Posted by: mybroom | July 22, 2013

What does the church do?

I’ve been kicking around the subject of  whether the Christian church resembles the blueprint Christ had in mind…. the ramblings continue.

A few days ago I made the statement; “The whole purpose of the cross of Christ was to removed from us this flesh-based existence. The whole purpose of the cross was to re-connect us to Christ ~ Hardwire us to Him, as opposed to merely a battery back-up. The whole purpose of the cross was to destroy the good v. evil modus-operandi that defined our being, and return us to an existence that has its source and sustenance in Christ… not self“.

It’s not my intention to have a church-bashing session but rather to apply some thinking to ‘us’ the church… to take our pulse if you like, just to check that we are actually alive.

Lets go back a step to the Old Covenant – it was based on mans ability to satisfy God by completing various sacrifices, participation in activities and generally living a lifestyle of religious merit. Enter the New Covenant – Christ became the sacrifice, and fulfilled all righteousness on our behalf… How does one build Christianity out of that??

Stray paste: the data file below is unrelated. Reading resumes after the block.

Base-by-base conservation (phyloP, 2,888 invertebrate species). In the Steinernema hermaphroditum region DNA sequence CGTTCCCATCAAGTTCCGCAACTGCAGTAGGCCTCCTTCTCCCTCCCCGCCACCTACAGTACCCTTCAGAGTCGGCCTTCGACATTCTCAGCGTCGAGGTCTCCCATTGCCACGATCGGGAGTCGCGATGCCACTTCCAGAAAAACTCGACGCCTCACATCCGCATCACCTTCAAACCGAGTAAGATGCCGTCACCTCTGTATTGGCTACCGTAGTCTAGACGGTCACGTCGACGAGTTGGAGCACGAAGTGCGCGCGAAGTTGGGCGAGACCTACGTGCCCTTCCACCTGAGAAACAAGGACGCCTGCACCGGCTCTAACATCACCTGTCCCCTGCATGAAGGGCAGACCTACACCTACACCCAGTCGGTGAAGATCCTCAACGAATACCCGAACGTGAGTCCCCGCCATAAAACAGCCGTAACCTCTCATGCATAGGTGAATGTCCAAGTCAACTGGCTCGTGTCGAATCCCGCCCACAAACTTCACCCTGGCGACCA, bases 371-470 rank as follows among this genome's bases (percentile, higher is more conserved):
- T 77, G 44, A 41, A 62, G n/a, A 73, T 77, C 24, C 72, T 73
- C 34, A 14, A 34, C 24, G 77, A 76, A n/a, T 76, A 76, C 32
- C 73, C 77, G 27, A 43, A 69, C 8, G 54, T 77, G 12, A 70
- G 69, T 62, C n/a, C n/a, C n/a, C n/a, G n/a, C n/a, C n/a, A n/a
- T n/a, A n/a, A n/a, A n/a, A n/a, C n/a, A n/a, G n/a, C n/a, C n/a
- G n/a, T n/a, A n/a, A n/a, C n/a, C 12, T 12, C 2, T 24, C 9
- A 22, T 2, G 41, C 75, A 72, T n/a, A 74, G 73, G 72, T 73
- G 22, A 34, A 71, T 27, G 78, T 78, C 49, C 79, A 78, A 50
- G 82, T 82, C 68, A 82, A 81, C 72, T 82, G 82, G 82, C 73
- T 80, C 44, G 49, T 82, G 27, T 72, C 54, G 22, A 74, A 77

There is nothing left to do, all of the expectations that God has of us have been fully satisfied in Christ. But how do we construct a way of practicing our faith, when there is nothing to do… in other words, how do we move from an ‘activity based’ religion to a ‘faith based’ one.

Our natural instinct wants to do something, to get involved, to contribute…. it makes sense; there is so much to do, lots of needs, programs and ministries. And so we throw ourselves headlong into the stuff of church just because it’s what the culture does, we don’t even think about it… we just get caught up in the activities and the causes – it must be right because everyone is doing it, and besides it gives us a sense of identity.

Dont get me wrong; I’m not saying that there shouldnt be any activity… I guess what I am saying is this; “The activities should be the overflow of having personally discovered the wonder of knowing Christ, not the means of attaining it“.

Returning to my initial statement at the top of the page about ‘the flesh’. The flesh is defined by its self-based existence, the flesh does not grasp the difference between self-based and overflow-based activities because it is unable to perceive the life of the Spirit. The flesh finds meaning in participating in activities… the spirit can only find meaning in participating in Christ’s activities.